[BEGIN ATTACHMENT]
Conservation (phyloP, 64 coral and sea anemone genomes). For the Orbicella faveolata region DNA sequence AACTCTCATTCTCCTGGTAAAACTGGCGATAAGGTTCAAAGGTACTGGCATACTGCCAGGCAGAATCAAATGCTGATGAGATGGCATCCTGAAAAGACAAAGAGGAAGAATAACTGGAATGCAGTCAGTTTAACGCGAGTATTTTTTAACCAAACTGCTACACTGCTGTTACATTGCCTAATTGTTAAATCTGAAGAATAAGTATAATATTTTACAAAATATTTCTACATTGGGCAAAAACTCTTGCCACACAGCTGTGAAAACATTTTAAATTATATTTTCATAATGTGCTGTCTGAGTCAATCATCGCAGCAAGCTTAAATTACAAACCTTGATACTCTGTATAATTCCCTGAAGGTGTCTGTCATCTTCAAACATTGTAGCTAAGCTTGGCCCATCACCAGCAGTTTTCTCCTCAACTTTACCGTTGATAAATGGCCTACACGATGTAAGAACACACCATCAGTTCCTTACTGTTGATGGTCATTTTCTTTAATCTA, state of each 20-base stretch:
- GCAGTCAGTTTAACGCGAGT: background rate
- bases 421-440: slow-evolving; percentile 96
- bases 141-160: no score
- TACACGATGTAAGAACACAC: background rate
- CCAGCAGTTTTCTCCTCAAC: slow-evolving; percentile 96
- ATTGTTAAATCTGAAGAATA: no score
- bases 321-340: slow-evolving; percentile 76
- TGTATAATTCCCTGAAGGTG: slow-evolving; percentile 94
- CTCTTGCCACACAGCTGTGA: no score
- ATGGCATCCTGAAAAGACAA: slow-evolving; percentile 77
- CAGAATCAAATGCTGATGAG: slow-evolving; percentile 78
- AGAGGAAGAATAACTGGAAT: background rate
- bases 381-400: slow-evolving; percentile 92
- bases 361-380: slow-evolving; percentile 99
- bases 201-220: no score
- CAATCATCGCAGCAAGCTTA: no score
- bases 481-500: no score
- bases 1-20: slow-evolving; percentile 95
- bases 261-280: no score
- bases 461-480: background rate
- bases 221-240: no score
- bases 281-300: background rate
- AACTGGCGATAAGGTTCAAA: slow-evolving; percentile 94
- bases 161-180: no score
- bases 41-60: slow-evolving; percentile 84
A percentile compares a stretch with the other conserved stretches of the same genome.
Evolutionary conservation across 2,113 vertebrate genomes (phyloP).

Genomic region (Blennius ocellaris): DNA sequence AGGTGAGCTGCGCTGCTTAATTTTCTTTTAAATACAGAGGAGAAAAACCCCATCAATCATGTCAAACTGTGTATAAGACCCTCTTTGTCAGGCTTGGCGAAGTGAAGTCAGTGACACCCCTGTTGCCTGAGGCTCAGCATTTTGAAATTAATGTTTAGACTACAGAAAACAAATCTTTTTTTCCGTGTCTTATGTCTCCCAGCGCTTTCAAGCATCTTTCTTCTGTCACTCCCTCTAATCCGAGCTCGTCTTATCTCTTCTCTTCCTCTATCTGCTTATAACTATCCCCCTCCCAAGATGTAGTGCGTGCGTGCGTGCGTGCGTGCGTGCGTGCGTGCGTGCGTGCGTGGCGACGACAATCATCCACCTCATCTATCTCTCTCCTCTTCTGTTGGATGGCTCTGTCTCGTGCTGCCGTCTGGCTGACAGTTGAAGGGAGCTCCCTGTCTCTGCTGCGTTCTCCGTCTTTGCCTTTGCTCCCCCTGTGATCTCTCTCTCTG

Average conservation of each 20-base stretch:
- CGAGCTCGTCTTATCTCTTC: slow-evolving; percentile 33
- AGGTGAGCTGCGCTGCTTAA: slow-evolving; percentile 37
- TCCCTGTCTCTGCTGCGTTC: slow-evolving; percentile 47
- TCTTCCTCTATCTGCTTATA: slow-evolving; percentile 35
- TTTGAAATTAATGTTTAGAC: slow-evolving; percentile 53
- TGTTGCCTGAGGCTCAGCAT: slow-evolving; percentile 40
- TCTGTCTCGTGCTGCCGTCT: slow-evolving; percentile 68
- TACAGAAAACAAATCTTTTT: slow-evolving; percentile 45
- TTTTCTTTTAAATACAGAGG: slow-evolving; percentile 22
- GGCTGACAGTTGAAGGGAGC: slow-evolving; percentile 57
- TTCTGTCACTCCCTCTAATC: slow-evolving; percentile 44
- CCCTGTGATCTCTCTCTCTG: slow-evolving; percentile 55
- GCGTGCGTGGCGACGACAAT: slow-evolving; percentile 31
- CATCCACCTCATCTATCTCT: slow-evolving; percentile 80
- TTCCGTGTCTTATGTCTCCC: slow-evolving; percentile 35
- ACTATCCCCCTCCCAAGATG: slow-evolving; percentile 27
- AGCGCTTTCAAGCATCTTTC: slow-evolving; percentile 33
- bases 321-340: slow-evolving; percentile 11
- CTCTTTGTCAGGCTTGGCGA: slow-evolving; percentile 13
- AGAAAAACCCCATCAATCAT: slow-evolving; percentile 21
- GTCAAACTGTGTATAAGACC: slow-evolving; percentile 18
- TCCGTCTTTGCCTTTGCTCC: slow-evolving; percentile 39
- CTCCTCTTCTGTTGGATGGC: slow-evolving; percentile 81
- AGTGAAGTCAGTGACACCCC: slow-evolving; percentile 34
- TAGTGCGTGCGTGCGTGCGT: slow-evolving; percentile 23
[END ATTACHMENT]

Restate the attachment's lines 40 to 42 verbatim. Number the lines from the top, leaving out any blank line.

- GGCTGACAGTTGAAGGGAGC: slow-evolving; percentile 57
- TTCTGTCACTCCCTCTAATC: slow-evolving; percentile 44
- CCCTGTGATCTCTCTCTCTG: slow-evolving; percentile 55